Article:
With just seven days left of his life, Frederick Grainger was an unremarkable man. He had spent much of his thirty years up to that point unemployed, sleeping on the sofas of friends, getting into bar fights, struggling with depression, and doing a pretty good impersonation of someone who would not be remembered beyond his passing. If that sounds mean, I apologise – but Freddy himself would be the first to admit that such a characterisation was accurate.
That all changed with the diagnosis. There is no need to bore you with the medical details, the majority of which causes the eyes to glaze over and the ears to tune out. A lot of crucial words like ‘inoperable’ and ‘terminal’ peppered the initial conversation once Grainger received the results of his blood, urine and X-Ray tests. Suffice to say, Freddy got the chance to answer a question that most of us, thank heavens, will never have to face: what would you do, if you had just week to live?
His notes, apparently scribbled not long after the fateful meeting with his GP, tell part of the story:
“I must endeavour to join the revolutionary side of some armed conflict somewhere in the world. If my time is short, then I no longer have anything to lose but my chains, right? Plus I can help, in my own meagre way, the cause of others who still have a world to win once I’m gone.”
That afternoon he got in touch with the Lions of Rojava, and by the following evening had arrived in what is now the recognised state of Kurdistan to meet his new brothers (and sisters) in arms. It seems extraordinary that, barely a day after receiving the news of his imminent death, he would be half a world away about to take part in an international conflict, but that is what happened. The forces of the YPG (People’s Protection Units) were, by this point, well versed in the recruitment of foreign fighters, so their efficiency in admitting him to their ranks is somewhat unsurprising. Freddy had been familiar with them since 2015, when as a teenager his friend Moazzem Ahmed had departed their native Birmingham to join their struggle.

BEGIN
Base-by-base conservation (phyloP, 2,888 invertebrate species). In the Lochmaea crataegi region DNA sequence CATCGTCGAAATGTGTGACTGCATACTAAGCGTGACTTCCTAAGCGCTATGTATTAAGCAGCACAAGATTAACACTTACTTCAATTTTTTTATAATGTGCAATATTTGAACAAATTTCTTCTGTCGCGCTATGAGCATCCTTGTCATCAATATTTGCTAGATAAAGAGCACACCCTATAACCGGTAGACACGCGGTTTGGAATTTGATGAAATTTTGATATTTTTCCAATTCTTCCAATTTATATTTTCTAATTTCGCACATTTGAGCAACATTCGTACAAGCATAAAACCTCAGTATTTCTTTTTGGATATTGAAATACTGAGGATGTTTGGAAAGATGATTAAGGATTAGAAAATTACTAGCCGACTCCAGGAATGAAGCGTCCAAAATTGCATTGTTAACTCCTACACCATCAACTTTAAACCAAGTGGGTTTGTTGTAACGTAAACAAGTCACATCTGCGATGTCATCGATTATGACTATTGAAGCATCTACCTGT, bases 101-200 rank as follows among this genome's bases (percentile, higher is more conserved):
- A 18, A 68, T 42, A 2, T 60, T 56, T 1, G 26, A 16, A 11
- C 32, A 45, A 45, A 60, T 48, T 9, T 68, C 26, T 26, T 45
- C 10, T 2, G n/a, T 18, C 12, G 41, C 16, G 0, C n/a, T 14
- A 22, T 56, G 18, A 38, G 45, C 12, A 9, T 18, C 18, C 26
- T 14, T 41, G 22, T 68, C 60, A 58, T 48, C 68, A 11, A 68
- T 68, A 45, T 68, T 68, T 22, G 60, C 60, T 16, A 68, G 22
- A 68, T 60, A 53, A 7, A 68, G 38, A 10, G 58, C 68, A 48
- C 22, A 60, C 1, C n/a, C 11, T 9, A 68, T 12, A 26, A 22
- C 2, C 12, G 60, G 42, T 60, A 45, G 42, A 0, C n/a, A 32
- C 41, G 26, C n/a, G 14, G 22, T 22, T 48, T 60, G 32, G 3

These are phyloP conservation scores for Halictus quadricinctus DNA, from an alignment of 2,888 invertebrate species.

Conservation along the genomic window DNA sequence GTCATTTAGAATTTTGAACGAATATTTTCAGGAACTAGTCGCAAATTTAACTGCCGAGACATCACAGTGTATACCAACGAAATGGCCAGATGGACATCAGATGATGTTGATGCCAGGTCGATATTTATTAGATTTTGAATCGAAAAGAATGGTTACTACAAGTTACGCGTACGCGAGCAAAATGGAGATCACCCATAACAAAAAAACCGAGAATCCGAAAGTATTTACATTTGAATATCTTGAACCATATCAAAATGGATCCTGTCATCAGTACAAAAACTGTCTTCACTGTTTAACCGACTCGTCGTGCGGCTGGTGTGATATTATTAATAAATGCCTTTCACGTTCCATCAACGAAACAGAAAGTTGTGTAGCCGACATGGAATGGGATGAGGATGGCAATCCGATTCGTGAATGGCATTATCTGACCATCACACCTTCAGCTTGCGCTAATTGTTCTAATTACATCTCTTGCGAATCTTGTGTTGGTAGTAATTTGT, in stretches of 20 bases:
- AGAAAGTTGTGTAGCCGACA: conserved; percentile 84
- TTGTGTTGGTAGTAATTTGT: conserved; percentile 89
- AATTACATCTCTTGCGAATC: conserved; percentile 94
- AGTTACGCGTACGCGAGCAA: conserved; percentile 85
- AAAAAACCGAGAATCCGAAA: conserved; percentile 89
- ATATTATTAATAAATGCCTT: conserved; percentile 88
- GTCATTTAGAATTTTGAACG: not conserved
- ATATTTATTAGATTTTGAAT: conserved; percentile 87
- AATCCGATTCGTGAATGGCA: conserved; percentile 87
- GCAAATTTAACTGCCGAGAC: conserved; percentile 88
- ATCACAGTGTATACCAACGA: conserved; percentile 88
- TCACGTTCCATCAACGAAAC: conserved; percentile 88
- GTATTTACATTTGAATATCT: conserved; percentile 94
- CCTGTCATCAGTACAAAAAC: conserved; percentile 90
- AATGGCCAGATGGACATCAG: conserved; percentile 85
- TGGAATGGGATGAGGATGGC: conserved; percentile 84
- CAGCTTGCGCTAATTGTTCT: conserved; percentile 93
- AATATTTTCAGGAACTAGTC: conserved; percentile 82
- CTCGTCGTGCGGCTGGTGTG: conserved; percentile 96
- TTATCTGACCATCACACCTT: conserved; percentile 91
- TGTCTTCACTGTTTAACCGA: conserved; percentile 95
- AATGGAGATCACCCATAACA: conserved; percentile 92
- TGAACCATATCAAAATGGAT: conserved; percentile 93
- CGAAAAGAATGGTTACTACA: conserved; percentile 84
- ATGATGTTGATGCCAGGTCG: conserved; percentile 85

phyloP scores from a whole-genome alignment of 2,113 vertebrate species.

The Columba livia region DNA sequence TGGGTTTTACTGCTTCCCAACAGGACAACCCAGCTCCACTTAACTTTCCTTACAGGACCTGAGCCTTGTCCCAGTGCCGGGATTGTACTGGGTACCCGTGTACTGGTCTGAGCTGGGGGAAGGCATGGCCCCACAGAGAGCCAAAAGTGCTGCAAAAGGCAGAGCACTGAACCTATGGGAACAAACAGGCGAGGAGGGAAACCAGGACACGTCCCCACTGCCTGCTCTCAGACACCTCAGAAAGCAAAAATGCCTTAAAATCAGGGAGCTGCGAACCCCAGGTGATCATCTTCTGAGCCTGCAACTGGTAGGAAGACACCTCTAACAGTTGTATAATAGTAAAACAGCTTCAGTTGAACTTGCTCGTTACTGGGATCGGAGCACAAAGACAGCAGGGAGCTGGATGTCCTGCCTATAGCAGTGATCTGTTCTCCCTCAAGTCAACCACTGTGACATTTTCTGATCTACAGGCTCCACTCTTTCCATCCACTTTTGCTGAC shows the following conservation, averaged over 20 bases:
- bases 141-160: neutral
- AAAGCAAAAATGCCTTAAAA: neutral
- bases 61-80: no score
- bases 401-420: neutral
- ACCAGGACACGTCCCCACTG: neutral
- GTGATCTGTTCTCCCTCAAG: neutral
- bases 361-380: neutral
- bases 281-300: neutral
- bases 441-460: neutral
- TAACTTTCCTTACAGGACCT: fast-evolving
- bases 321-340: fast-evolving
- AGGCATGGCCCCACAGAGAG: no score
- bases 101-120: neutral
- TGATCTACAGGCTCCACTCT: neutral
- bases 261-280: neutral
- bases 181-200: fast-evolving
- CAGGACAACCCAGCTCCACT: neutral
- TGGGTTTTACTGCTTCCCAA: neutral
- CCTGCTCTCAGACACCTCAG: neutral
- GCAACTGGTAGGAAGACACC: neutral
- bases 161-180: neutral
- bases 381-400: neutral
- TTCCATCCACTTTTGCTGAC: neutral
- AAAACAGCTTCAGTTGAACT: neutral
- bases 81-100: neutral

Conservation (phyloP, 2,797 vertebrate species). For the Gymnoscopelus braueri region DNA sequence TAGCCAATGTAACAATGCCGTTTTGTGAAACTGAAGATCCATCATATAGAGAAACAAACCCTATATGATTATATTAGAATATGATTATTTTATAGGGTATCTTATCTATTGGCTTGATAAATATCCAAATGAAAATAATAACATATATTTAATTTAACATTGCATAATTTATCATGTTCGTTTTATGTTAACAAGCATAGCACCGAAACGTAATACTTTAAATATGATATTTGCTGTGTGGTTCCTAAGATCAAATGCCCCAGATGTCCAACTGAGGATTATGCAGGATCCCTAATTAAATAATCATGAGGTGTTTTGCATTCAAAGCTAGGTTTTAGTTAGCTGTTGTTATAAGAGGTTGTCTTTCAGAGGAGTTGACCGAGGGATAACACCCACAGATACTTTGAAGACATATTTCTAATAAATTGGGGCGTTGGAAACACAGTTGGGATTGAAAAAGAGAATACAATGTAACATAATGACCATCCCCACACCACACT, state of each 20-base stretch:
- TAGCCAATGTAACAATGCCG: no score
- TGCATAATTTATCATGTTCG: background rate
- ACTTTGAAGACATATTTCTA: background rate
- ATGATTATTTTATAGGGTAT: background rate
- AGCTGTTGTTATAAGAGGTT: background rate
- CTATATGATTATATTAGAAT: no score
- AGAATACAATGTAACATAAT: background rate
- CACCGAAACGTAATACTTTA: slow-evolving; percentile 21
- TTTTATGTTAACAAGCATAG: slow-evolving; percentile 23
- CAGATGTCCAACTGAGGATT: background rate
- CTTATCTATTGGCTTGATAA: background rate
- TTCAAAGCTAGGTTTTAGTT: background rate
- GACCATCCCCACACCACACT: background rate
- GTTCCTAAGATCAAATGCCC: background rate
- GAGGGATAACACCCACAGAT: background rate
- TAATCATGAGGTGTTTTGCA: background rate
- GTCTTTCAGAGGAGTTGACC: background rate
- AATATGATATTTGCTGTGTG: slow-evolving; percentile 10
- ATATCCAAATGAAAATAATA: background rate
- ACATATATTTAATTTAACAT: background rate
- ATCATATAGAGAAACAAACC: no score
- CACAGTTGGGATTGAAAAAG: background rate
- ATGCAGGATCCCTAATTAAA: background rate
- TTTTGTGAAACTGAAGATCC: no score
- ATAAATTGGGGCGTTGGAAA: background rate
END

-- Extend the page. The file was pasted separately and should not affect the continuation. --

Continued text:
Grainger’s notes give some insight into how he saw his fellow fighters:
“They are organised, successful and explicitly leftist – particularly in their egalitarian principles regarding women and freedom of religion. I can only hope that in my last days I’ll be able to prove to my brothers and sisters that I, too, amd [sic] worthy of the title, ‘Comrade'”.
This he most assuredly did, at the very least by the manner of his death: In a firefight with Daesh forces on the outskirts of Raqqa, 5 days after he enlisted, Freddy Grainger was shot in the chest. Refusing to relinquish his rifle, he remained in place and provided covering fire for the rest of his unit as they withdrew. It is not known whether he was captured and died later in captivity, or if he succumbed to his wounds while bravely continuing to shoot at the enemy, but regardless of such particulars one thing is certain: He died a hero.
He died a comrade.
Solidarity, brothers & sisters…★